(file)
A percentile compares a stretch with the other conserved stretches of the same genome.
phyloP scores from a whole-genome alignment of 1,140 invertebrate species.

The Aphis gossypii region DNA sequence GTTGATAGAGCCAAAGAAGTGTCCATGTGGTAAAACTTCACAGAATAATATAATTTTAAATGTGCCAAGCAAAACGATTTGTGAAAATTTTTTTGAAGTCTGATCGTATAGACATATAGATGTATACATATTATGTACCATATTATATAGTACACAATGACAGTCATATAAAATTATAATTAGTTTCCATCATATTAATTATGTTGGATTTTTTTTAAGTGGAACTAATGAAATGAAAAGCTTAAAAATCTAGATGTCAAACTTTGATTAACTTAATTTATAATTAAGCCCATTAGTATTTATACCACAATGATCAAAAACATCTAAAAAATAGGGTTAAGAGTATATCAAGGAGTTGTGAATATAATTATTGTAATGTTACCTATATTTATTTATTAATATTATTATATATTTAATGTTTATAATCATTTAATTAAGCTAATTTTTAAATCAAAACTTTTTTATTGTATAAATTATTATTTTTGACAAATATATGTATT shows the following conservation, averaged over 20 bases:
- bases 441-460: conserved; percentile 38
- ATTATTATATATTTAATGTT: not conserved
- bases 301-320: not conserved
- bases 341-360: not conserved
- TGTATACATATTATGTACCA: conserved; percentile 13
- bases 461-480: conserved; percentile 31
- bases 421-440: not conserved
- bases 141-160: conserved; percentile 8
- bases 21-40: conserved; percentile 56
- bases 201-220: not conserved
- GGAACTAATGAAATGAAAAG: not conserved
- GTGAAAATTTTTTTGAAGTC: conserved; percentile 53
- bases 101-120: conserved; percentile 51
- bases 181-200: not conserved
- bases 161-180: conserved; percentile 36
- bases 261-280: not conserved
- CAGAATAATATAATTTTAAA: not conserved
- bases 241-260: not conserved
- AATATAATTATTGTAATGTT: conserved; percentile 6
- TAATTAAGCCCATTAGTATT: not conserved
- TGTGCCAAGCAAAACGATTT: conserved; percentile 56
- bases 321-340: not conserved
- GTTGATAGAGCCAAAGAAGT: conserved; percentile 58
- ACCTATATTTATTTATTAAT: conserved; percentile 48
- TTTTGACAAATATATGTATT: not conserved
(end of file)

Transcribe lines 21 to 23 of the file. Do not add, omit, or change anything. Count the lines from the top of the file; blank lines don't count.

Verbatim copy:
- bases 241-260: not conserved
- AATATAATTATTGTAATGTT: conserved; percentile 6
- TAATTAAGCCCATTAGTATT: not conserved